Nurture Article | The Portland Hospital Parenting Magazine
Autumn Issue 2012 | Sophie Goodchild
A relaxing getaway abroad seems like the perfect solution when you’re expecting. However, travelling during pregnancy means there’s an extra person to consider - your unborn child. Travelling is safe for most women with a bump on board.
Before you book, spend some time researching issues such as when it’s advisable to fly and any extra precautions you need to take.
When is it safe for me to travel?
Pregnancy expert Alison Wright recommends putting your exotic beach holiday on hold until after the first 12 weeks.
“The pregnancy is well established (then), most women feel fit and well and few medical check-ups are needed during this time,’ says Miss Wright, a consultant obstetrician and gynaecologist at the Portland Hospital.
Another reason to stay put initially is that the risk of miscarriage and ectopic pregnancy increases in the first trimester – although there’s no evidence that flying increases this risk.
Underlying medical conditions such as severe anaemia also increase the risks associated with air travel.
In the final stages of pregnancy, a growing bump can itself make travel uncomfortable. Furthermore, around one in ten pregnancies in the third trimester also end in a premature birth - or higher for women with a previous experience.
So getting your timing right is essential. Experts generally agree that the second trimester is the best time for travel. Most airlines have a cut-off point for expectant mothers of 34 weeks pregnancy or 32 weeks for a multiple pregnancy. Even if you meet this criterion, it’s best to have a doctor’s letter from 28 weeks, to avoid the stress of being quizzed at the airline check-in, says Miss Wright.
Am I at risk of deep vein thrombosis?
Like all airline passengers, pregnant women have a small risk of developing deep vein thrombosis (DVT) – where the blood thickens, causing blood clots - from prolonged sitting and dehydration. However, pregnant women who spend eight hours or more on a cramped plane are ten times more likely to develop DVT.
To reduce the risk, mothers-to-be should take 75mg of aspirin before take-off, drink plenty of fluids, wear special stockings, don’t drink alcohol and move around regularly.
Should I be concerned about cabin altitude?
Cabin altitude needn’t be a worry. At 8,000 feet, the amount of oxygen in the blood lowers slightly and you may experience an increased heart rate or shortness of breath. However, this won’t affect your baby, explains Miss Wright:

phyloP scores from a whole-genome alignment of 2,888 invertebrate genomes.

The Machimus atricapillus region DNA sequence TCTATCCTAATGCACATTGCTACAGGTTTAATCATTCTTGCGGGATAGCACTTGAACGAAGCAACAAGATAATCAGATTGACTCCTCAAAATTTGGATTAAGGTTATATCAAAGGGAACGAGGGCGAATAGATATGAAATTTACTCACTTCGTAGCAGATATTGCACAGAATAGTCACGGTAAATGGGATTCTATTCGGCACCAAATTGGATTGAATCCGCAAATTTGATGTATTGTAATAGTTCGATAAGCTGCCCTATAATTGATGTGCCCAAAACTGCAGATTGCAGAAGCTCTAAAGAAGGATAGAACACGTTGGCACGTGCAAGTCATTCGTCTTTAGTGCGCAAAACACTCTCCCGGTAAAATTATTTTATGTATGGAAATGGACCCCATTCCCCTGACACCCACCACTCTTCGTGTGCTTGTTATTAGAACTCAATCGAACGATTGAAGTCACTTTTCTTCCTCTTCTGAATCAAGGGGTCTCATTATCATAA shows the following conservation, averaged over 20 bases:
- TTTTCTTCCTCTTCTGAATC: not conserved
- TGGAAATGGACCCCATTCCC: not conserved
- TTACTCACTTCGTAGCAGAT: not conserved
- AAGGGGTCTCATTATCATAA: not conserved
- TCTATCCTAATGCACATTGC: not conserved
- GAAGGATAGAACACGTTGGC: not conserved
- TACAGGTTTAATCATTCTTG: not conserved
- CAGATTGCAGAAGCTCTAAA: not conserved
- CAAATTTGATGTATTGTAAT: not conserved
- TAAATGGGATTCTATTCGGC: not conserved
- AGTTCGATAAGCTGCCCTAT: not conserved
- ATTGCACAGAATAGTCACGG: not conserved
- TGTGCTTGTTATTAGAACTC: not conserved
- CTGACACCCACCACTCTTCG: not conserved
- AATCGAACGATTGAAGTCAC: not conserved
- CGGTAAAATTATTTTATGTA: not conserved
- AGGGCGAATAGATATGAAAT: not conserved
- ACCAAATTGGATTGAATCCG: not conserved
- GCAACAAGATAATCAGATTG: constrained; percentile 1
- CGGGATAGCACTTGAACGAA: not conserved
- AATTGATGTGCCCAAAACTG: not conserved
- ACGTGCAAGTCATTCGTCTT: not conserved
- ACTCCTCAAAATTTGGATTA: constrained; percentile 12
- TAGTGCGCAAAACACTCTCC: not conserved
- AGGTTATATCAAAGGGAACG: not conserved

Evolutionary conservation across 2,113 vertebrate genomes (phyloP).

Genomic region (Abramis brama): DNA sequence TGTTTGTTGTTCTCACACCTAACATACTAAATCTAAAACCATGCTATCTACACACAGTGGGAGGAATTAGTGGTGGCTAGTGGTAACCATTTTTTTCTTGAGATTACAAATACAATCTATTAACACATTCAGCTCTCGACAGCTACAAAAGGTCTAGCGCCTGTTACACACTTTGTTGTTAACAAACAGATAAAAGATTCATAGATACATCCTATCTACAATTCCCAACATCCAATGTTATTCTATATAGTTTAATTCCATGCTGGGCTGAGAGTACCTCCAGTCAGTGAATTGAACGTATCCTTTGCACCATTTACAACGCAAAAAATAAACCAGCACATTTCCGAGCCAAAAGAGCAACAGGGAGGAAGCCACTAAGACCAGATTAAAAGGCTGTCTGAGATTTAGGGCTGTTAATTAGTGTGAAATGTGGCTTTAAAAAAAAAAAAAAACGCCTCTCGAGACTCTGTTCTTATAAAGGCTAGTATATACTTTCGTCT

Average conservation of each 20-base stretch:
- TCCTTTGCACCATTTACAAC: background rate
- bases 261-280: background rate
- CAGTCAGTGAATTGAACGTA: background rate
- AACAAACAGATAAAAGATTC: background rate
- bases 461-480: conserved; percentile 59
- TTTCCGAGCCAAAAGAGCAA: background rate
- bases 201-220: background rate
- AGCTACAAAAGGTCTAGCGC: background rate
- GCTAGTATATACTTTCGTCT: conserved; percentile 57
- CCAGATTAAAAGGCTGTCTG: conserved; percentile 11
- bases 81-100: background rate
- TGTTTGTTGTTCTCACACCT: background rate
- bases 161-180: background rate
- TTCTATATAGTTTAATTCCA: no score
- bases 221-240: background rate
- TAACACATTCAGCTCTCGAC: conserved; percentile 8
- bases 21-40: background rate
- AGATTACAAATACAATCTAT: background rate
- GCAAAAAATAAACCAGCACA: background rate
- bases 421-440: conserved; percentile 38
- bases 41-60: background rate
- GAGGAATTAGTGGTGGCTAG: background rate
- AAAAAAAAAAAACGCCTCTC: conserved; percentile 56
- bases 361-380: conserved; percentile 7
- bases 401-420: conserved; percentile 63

“The blood in the baby has a higher affinity for oxygen so the baby is able to maintain oxygen saturation.”
Is it safe for me to have vaccinations?
Once you’ve been cleared for take-off, then you need to think about vaccinations and other disease protection.
Some jabs do pose a potential risk to unborn babies, says Miss Wright. Live vaccines such as Yellow Fever carry a weakened form of the virus, and Typhoid hasn’t been tested on pregnant women.
Malaria drugs all carry ‘a potential risk for the baby’ warning so it is probably best to avoid countries which require protection against these diseases.
Rubella - or German measles - is a risk in developing countries but the jab can’t be given during pregnancy.
Vaccinations which don’t use live viruses are generally considered safe for pregnant women.
“Most sources agree that there is no evidence of risk from vaccination of pregnant women with inactivated virus, bacterial vaccines or toxoids,” adds Miss Wright.
What can I do if I get traveller's diahorrea?
Stomach bugs and diahorrea can ruin any traveller’s holiday. While the bugs themselves won’t harm the baby, the side-effects such as vomiting will if you become dehydrated so Miss Wright suggests drinking sugary fluids.
“It’s very difficult to avoid getting travellers’ diahorrea. Be meticulous with hand washing; drink only unopened bottled water; don’t eat uncooked food.
“Rehydration with sugary oral fluids such as flat Coke is very effective though sometimes intravenous fluids may be required,” she says.
Once I've arrived at my dream destination, what about sunbathing?
Pregnant celebrities are always being snapped in their bikinis soaking up the sunshine. But pregnant women are more sensitive to the sun because of hormone changes, says Miss Wright.
“Some women develop melasma where they get brown patches on their face,” she explains. “The baby won’t be harmed though: it’s well protected (in the womb) from the sun.”
For most pregnant women, it is safe to travel with a bump on board and a holiday will probably do you the world of good. But if you still have doubts, then see your doctor.
“It’s always best to consult with both the airline and a doctor prior making travel plans, particularly to more exotic locations,” says Miss Wright.
* Avoid countries which require certain vaccinations such as typhoid and malaria.
* Drink unopened bottled water to avoid stomach upsets.
* Move around and keep hydrated on the plane
* If you have existing medical conditions, always consult with your doctor first